By this point in the interview. I’d realized they were not just not placating me, they were engaged.
But I also became certain of something else.
They had never heard of NLP as I presented before.
So I continued.
“I have always been keenly interested in neuropsychology, or the brain’s wiring to the physical body, and have found it absolutely fascinating to study and understand the physical and physiological patterns that most humans seem to exhibit, in many cases, involuntarily that reflect what they’re thinking. “
I walked away from this interview….. One of the last interviews I had had in my professional career in August of 2011.
Thinking “That was… odd.”
It’s not that I knew or didn’t know about whether I got the job or not.
I suspected I wouldn’t for reasons I am unsure of.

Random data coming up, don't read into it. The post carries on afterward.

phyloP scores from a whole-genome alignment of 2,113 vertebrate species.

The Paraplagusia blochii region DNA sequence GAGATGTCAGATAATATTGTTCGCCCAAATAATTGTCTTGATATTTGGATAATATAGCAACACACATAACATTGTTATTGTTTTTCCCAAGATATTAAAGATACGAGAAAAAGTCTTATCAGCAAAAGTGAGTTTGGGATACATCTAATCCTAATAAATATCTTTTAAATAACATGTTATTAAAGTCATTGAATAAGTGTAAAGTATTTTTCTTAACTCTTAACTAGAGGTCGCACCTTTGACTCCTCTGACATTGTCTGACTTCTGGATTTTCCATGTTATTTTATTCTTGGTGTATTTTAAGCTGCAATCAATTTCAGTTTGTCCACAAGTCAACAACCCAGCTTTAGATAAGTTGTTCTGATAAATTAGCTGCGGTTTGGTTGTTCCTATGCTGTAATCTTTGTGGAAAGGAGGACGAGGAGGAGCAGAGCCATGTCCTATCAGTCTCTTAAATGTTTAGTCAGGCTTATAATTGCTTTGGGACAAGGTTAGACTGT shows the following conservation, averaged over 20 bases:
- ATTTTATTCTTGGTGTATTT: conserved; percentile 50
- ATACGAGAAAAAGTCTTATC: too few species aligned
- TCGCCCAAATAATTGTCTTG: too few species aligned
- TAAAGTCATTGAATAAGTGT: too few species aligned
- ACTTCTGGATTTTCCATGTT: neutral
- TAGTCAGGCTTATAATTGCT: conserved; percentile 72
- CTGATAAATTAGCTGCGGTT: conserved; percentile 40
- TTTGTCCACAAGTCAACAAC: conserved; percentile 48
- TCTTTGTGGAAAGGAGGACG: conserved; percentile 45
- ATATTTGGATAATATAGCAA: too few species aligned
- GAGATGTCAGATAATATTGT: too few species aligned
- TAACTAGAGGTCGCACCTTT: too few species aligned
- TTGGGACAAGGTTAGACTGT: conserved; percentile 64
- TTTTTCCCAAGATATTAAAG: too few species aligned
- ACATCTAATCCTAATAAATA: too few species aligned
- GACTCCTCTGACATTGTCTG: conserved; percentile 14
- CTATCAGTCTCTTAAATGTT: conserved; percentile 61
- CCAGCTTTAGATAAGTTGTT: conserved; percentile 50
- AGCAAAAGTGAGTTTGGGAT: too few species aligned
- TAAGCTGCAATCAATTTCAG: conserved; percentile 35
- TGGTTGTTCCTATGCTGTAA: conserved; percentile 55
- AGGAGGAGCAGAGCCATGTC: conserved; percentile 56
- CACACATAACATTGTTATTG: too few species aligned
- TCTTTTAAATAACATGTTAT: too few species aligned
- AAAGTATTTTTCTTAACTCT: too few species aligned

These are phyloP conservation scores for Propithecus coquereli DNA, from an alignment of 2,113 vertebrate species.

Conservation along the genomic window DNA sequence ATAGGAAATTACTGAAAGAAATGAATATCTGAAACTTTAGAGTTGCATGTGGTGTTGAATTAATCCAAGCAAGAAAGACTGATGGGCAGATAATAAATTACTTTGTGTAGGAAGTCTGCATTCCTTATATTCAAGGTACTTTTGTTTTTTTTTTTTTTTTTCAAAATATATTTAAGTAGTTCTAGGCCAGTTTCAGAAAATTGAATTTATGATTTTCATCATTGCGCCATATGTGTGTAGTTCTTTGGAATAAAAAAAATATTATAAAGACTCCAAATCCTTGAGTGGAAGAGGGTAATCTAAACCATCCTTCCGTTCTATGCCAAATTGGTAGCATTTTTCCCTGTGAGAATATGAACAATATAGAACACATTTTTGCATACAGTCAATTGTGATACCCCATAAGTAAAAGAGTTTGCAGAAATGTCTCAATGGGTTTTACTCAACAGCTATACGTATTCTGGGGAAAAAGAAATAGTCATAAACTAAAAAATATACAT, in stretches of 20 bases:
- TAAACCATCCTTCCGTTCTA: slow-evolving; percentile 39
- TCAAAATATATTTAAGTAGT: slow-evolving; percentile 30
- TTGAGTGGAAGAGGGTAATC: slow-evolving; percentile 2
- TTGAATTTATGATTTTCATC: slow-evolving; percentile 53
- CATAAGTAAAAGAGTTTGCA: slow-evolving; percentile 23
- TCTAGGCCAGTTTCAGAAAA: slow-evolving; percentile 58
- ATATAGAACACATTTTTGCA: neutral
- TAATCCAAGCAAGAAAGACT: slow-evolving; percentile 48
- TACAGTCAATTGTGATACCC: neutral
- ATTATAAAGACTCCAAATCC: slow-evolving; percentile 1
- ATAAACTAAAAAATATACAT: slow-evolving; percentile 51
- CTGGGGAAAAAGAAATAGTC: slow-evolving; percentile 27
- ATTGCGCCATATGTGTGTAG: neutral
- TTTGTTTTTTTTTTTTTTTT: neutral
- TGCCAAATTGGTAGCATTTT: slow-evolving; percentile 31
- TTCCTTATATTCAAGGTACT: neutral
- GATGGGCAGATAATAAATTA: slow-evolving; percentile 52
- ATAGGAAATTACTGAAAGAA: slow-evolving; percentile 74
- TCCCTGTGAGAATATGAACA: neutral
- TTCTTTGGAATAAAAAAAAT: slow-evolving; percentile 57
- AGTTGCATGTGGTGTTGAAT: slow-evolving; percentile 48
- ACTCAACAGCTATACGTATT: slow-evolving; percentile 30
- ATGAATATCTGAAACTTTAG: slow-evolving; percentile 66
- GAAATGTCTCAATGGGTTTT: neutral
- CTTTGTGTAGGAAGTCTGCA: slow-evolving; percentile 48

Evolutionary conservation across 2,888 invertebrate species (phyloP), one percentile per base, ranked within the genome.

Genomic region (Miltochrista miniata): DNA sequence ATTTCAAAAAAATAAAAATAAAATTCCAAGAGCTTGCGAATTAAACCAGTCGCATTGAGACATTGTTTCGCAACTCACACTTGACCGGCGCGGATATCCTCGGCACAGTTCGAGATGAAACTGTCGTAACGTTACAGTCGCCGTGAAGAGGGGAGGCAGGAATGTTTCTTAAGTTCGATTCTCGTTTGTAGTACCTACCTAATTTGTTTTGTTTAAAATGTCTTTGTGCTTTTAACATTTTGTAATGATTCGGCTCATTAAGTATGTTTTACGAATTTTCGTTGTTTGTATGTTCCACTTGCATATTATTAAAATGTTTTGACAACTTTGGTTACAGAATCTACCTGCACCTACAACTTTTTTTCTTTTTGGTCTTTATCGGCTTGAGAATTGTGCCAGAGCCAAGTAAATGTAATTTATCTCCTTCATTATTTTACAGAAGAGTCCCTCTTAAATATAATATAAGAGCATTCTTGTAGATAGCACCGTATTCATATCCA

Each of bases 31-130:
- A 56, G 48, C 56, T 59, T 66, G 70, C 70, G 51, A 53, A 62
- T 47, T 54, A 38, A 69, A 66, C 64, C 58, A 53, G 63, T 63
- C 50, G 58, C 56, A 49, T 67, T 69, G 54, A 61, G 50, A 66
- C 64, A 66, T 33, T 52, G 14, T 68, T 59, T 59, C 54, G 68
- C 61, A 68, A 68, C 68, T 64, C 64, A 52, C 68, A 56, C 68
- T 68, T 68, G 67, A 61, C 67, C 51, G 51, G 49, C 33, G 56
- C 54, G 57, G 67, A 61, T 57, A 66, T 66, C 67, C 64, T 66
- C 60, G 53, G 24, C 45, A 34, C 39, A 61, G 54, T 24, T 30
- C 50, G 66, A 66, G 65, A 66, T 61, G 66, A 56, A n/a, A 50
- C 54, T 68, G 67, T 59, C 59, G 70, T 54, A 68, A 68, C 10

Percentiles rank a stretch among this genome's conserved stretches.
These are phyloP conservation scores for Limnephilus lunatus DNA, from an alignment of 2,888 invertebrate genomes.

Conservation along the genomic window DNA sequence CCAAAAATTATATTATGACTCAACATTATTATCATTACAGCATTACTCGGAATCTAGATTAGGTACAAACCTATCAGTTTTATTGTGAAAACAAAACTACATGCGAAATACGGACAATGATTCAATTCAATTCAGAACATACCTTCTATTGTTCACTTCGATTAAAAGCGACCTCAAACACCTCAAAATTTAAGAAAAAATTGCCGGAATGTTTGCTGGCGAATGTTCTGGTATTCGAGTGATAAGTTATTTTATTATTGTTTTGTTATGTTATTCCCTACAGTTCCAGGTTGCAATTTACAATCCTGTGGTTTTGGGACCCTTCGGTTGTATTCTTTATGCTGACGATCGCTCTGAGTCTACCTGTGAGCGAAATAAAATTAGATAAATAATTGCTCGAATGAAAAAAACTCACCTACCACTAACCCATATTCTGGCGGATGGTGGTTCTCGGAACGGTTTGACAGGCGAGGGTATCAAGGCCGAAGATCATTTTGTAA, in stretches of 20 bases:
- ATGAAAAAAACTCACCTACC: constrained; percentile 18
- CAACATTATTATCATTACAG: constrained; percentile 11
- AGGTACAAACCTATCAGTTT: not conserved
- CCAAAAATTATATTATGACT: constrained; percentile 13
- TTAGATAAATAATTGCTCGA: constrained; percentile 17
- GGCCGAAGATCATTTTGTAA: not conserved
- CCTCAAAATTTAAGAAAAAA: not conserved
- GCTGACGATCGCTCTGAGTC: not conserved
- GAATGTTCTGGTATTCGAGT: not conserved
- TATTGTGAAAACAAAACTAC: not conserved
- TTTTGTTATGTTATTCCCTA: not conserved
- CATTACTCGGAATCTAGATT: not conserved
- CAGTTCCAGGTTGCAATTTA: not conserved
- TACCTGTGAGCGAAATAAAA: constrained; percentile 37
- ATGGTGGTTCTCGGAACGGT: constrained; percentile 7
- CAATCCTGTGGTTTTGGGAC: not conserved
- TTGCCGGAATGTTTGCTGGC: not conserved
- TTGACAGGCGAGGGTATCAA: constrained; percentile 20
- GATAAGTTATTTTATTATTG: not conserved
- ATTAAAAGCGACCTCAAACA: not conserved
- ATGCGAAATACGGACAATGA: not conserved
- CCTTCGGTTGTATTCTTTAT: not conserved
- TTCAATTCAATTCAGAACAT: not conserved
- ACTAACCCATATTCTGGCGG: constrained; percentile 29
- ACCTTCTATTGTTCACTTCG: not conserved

Being sincere, though. The place and people seemed uptight and stressed. It was tightly controlled, being a government contractor, and while it was customary they didn’t tell me a damn thing of what they wanted me to do until I was accepted, I knew this is the type of place I just didn’t really want to be associated with.
I learned a week later I didn’t get the job.
But the overarching question haunted me.
When they asked the question about NLP, what were they expecting?
This morning I received an email with the subject line: “Govt. Client – Need a NLP Architect in MD”
I have been trashing the emails I receive from headhunters for the last two years, there is something wrong with my internet and anytime I respond to any organization I never hear back, so it is just not worth it despite receiving 15 email solicitations for jobs a week.